The Movie: In the far-flung year of 1999, the last decade has been bad. The rise of gang activity and the growing gap between the rich and the poor has resulted in parts of cities being declared “free-fire” zones, areas completely under the control of the gangs, where the police will not enter. Gang problems at public schools have resulted in the formation of the Department of Educational Defense; who seek to find a way to control the gangs.
In a grand experiment, Dr. Forrest (the prolific Stacy Keach), representative of the megacorporation Globotech, provides a potential solution. Mr. Bryles (Patrick Kilpatrick), Mr. Hardin (John P. Ryan), and Ms. Connors (Pam Grier, famous for such blacksploitation flicks as Coffee and Foxy Brown); three android teachers, will be employed at Kennedy High School in Seattle. Kennedy High is right smack-dab in the middle of a free-fire zone, and the new principal, Miles Longford (the extremely prolific Malcolm McDowell, of such diverse flicks as Royal Flash, Tank Girl and A Clockwork Orange), is eager for the chance to clean up his school.
Our hero is Cody Culp (Bradley Gregg, of A Nightmare on Elm Street 3: Dream Warriors), who is being released from jail to participate in the experiment. Cody doesn’t know that he’s part of an experiment; all he knows is that he’s back in jail permanently if he screws up one more time, and he’s determined to avoid that. However, that seemingly noble goal is faced with some serious obstacles.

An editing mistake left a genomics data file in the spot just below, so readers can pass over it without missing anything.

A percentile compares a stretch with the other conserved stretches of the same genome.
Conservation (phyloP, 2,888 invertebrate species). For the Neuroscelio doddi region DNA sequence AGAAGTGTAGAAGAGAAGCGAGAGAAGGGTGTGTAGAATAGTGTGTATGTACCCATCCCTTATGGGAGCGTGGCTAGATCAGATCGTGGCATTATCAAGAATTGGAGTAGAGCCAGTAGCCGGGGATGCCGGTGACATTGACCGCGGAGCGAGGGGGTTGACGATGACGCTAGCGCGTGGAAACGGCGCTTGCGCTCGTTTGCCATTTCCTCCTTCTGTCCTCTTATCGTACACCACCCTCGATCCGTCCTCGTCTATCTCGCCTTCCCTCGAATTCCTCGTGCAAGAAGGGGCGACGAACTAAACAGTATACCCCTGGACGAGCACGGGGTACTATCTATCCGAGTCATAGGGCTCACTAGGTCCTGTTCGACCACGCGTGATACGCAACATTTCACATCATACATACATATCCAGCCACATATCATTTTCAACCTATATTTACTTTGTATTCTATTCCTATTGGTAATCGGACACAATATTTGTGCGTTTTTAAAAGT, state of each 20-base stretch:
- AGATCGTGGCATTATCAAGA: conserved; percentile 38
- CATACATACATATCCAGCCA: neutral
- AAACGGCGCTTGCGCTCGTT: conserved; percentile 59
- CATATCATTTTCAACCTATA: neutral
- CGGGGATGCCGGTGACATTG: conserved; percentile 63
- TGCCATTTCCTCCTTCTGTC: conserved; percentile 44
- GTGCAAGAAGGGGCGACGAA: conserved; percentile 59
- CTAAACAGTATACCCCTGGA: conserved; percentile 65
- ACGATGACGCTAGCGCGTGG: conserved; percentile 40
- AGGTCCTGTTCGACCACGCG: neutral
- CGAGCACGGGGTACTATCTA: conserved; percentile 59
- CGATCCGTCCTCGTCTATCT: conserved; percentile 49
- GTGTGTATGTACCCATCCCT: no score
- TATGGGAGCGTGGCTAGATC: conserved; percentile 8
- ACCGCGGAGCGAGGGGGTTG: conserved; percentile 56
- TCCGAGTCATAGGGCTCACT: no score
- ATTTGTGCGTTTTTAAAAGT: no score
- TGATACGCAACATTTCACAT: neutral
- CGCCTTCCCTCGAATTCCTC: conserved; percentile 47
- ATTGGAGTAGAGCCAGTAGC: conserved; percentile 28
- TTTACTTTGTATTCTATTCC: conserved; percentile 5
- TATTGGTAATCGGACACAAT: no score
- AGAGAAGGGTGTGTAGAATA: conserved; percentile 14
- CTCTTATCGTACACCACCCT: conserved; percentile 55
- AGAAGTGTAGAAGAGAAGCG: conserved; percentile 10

First, Cody’s old gang the Black Hearts, who his brother, Angel (Joshua Miller of Near Dark), is about to be initiated into, is furious that he wants out. The Black Hearts’ rivals, the Razorheads, want to get their own payback from Cody now that he’s an easy target. And then there’s the authority, in the form of the new teachers, who have signaled him out as a threat. This gets further complicated by his growing romance with Christie (the beautiful Tracy Lin of Fright Night 2), the principal’s daughter.
The new teachers, it turns out, are refurbished battle droids; and they are falling back on their old military programming, seeing the gangs as an enemy to be eliminated. Cody starts to see signs that they are systematically murdering problem students, but nobody will believe his suspicions. Then, just as Cody starts to put the pieces together, the androids exacerbate the Black Hearts’ and Razorheads’ mutual animosity into a full-fledged gang war. Cody’s only hope is to unite the warring gangs against a common foe. But can he do it? And will even that be enough?
"Now be careful; these things are like some bad, fucked-up George Jetson nightmare."
Admittedly, Class of 1999 requires a few suspensions of disbelief right off the bat. First is the date; 1999 having come and gone without the specific scenario portrayed. Hell, I was in the class of 2000. Then there’s the idea behind the androids that, more than ten years after this movie allegedly takes place and more than twenty after it was made, are still far beyond our current technological capacity.
However, once you get past those two suspensions of disbelief, Class of 1999 has some elements that I find entirely too plausible. The end of the Reagan Era, when this movie was made, saw a huge gap between the wealthy and the poor; one that has only gaped wider in the two decades since. They have since cleaned up most of the inner cities, but I understand that this just means the problems have moved to the suburbs. With the current economic situation, who knows what this country will look like in another ten years?